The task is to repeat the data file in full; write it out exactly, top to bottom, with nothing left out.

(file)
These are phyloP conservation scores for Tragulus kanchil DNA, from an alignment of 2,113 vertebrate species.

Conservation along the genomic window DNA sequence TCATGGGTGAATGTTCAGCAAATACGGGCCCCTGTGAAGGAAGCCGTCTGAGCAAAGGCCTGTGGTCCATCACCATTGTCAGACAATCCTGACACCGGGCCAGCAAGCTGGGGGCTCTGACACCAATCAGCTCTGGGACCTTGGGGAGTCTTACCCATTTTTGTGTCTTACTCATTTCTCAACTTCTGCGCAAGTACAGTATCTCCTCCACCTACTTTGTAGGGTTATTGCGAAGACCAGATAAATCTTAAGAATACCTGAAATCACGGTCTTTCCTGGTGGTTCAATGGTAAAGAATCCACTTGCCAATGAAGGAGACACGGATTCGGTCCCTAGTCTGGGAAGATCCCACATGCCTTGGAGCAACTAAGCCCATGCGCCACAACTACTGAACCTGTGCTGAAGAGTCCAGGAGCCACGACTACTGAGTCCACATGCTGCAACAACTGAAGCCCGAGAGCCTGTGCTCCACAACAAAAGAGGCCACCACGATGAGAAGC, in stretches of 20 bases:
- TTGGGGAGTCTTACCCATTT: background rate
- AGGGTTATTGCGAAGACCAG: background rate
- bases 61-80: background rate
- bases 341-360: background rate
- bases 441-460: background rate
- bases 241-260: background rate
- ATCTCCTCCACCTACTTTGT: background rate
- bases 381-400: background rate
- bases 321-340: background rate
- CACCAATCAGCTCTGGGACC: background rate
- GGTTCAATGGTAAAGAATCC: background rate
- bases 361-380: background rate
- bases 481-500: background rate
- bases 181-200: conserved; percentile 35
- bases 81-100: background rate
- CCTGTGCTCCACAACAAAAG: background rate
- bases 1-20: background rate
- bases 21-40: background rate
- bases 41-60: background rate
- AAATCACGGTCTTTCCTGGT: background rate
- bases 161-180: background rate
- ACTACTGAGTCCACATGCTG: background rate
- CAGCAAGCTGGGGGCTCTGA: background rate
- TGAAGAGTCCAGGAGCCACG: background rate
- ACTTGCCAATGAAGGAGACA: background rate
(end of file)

These are phyloP conservation scores for Tragulus kanchil DNA, from an alignment of 2,113 vertebrate species.

Conservation along the genomic window DNA sequence TCATGGGTGAATGTTCAGCAAATACGGGCCCCTGTGAAGGAAGCCGTCTGAGCAAAGGCCTGTGGTCCATCACCATTGTCAGACAATCCTGACACCGGGCCAGCAAGCTGGGGGCTCTGACACCAATCAGCTCTGGGACCTTGGGGAGTCTTACCCATTTTTGTGTCTTACTCATTTCTCAACTTCTGCGCAAGTACAGTATCTCCTCCACCTACTTTGTAGGGTTATTGCGAAGACCAGATAAATCTTAAGAATACCTGAAATCACGGTCTTTCCTGGTGGTTCAATGGTAAAGAATCCACTTGCCAATGAAGGAGACACGGATTCGGTCCCTAGTCTGGGAAGATCCCACATGCCTTGGAGCAACTAAGCCCATGCGCCACAACTACTGAACCTGTGCTGAAGAGTCCAGGAGCCACGACTACTGAGTCCACATGCTGCAACAACTGAAGCCCGAGAGCCTGTGCTCCACAACAAAAGAGGCCACCACGATGAGAAGC, in stretches of 20 bases:
- TTGGGGAGTCTTACCCATTT: background rate
- AGGGTTATTGCGAAGACCAG: background rate
- bases 61-80: background rate
- bases 341-360: background rate
- bases 441-460: background rate
- bases 241-260: background rate
- ATCTCCTCCACCTACTTTGT: background rate
- bases 381-400: background rate
- bases 321-340: background rate
- CACCAATCAGCTCTGGGACC: background rate
- GGTTCAATGGTAAAGAATCC: background rate
- bases 361-380: background rate
- bases 481-500: background rate
- bases 181-200: conserved; percentile 35
- bases 81-100: background rate
- CCTGTGCTCCACAACAAAAG: background rate
- bases 1-20: background rate
- bases 21-40: background rate
- bases 41-60: background rate
- AAATCACGGTCTTTCCTGGT: background rate
- bases 161-180: background rate
- ACTACTGAGTCCACATGCTG: background rate
- CAGCAAGCTGGGGGCTCTGA: background rate
- TGAAGAGTCCAGGAGCCACG: background rate
- ACTTGCCAATGAAGGAGACA: background rate